A Monster Calls is the rare movie geared toward a younger demographic which refuses to pull an emotional punch. The movie explicitly states that the protagonist, Connor O'Malley, is "too old to be a kid and too young to be a man". The introductory tagline is the perfect way to relay the film's tone to the audience. From the brutally honest acting to the gorgeously animated "stories", A Monster Calls allows raw emotion to emanate from the experience. Magic on the screen happens due to the unique specificity of our hurt hero. The fantastical elements found in a typical family movie organically merge with the painful reality of adulthood. For example, a fight will begin building up in Connor and the anger will call out the monster. The monster is never a simple vicarious outlet for the young adult. Instead, the monster is a well-executed manifestation of perceived guilt towards a deeper truth. Liam Neeson's monster revels in the humanity of the moment while also holding a magnifying glass up to it. Life continues to get worse for Connor and each appearance leads to a gradual slip of harsh reality. Refreshingly, A Monster Calls never hides that uncovering important personal insight is a painful process. The climax makes up for one of the most touching revelatory moments in modern cinema. The value of the film is revealed in how both children and adults in the audience gain a better understanding of the inherently personal nature of grief. The way we deal with a loss can come across as something else entirely for ourselves. A wide release of the film will hopefully begin to kindle in an audience a desire for introspective cinema. In a sense, specific scenarios are able to paradoxically tap into a universally human truth. Movies like A Monster Calls show a better alternative to the next soulless generic blockbuster movie.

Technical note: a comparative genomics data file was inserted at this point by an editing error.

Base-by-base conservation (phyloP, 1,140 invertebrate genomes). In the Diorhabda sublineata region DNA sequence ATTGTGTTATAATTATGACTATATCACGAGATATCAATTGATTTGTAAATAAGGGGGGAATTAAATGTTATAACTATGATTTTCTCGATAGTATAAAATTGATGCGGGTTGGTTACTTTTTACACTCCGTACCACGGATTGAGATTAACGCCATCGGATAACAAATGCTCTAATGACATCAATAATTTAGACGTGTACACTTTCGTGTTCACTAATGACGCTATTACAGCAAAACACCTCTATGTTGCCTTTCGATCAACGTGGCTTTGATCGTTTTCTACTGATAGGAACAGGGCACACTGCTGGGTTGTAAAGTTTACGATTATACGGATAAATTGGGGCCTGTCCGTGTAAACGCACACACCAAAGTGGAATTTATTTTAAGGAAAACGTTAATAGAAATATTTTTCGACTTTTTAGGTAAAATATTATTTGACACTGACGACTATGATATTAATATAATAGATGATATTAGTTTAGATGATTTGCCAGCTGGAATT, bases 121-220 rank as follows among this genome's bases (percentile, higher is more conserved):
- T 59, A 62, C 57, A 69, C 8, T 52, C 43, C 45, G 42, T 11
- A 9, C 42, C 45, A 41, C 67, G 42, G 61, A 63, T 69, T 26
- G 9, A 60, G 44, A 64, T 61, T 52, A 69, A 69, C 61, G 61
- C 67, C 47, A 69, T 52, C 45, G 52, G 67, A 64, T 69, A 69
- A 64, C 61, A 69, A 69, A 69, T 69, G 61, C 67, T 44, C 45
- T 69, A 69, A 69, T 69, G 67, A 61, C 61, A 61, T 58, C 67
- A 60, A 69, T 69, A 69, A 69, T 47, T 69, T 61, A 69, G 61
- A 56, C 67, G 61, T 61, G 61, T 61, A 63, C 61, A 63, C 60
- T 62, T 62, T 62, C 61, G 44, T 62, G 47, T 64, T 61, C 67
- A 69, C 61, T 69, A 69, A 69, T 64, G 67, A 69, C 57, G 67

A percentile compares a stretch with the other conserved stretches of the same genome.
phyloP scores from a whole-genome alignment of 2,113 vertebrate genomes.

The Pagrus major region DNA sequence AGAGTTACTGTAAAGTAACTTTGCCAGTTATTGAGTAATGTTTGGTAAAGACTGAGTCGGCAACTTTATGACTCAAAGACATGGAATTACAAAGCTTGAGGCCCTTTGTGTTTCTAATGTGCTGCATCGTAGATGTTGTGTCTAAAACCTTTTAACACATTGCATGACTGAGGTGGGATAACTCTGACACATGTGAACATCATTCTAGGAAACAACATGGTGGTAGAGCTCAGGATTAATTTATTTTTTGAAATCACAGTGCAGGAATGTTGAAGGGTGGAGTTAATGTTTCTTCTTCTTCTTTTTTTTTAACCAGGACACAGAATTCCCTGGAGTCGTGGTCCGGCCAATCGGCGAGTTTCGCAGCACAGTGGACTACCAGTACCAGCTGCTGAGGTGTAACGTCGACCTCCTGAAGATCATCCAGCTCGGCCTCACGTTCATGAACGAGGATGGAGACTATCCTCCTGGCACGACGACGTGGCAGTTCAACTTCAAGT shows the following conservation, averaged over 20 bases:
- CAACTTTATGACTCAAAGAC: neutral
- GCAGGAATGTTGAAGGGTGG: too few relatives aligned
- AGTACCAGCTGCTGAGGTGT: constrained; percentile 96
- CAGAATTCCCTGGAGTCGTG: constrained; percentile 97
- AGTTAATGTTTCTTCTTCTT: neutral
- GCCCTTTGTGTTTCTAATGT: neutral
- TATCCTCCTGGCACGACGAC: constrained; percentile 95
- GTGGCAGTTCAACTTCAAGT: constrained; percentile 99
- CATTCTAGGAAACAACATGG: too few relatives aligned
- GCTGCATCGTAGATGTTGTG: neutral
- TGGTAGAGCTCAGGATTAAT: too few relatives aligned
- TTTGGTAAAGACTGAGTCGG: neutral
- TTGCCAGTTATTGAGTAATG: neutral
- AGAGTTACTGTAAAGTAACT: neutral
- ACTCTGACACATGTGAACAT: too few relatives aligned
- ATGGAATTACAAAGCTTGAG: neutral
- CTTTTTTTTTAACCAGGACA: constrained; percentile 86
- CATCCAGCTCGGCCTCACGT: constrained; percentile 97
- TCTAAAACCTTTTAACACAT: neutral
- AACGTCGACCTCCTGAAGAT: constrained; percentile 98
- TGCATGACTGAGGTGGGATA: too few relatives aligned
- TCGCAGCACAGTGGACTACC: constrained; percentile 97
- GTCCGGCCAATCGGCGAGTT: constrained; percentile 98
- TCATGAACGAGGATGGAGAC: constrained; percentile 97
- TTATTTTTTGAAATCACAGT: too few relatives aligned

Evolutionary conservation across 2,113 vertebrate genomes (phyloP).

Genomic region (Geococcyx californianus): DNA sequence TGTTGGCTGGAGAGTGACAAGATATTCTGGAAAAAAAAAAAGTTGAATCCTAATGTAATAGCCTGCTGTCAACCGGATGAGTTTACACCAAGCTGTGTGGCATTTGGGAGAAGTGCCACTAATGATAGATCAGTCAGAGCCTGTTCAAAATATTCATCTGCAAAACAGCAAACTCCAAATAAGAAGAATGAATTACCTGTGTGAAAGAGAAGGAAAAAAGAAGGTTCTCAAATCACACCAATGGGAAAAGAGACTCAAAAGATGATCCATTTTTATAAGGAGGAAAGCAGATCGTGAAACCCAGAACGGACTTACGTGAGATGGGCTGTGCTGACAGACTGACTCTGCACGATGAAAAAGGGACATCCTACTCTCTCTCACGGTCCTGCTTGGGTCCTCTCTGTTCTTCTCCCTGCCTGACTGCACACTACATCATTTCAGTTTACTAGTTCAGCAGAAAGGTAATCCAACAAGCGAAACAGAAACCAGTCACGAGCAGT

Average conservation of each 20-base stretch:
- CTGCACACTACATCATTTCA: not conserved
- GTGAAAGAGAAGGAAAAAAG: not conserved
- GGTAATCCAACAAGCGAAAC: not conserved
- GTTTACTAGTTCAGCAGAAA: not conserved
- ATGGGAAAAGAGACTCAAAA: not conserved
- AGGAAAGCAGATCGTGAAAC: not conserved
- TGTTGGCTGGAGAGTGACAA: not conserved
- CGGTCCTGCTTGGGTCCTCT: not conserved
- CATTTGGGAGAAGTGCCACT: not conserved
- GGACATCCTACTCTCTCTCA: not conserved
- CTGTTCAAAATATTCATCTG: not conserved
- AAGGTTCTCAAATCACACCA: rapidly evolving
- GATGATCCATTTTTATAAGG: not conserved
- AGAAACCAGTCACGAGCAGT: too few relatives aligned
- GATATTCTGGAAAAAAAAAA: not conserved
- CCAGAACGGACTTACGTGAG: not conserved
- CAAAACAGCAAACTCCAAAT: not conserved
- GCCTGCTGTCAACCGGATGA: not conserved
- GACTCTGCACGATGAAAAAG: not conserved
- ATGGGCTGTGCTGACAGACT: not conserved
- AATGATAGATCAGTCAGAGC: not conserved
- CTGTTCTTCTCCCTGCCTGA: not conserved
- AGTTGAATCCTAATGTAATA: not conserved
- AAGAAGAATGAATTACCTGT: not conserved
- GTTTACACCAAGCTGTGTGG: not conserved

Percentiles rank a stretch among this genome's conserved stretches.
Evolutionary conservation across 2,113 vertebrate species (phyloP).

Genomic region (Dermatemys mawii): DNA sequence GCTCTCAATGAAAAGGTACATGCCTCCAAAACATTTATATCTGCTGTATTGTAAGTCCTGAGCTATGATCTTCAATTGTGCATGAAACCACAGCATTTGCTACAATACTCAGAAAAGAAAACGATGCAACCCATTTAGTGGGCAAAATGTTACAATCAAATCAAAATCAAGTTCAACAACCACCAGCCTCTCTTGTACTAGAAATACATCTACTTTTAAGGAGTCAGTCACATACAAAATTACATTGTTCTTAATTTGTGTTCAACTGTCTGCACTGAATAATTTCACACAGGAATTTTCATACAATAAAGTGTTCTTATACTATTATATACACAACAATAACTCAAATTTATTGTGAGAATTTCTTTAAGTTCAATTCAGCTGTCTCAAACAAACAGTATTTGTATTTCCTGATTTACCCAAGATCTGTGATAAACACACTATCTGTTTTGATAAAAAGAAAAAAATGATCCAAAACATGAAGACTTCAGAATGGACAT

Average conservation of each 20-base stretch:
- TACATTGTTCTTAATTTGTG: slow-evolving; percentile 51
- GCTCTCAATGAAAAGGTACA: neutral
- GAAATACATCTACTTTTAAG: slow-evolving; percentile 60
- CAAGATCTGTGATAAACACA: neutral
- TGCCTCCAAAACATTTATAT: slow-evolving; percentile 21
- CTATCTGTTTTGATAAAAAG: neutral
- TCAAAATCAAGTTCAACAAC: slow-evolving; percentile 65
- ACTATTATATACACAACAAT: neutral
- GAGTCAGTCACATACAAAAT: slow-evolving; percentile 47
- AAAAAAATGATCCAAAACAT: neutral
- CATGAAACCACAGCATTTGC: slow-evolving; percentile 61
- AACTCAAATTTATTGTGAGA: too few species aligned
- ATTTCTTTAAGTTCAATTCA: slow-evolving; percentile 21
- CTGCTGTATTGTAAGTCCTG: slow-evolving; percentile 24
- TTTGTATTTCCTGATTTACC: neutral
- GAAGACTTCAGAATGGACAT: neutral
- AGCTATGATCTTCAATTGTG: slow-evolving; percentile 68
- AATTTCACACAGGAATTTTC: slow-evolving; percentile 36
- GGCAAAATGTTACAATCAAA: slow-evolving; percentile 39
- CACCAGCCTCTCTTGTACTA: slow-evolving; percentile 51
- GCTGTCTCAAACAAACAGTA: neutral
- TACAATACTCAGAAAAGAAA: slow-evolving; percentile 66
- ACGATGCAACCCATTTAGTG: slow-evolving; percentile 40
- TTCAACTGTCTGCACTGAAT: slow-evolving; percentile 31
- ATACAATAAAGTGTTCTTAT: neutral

Reviewed by xearmadman 10 / 10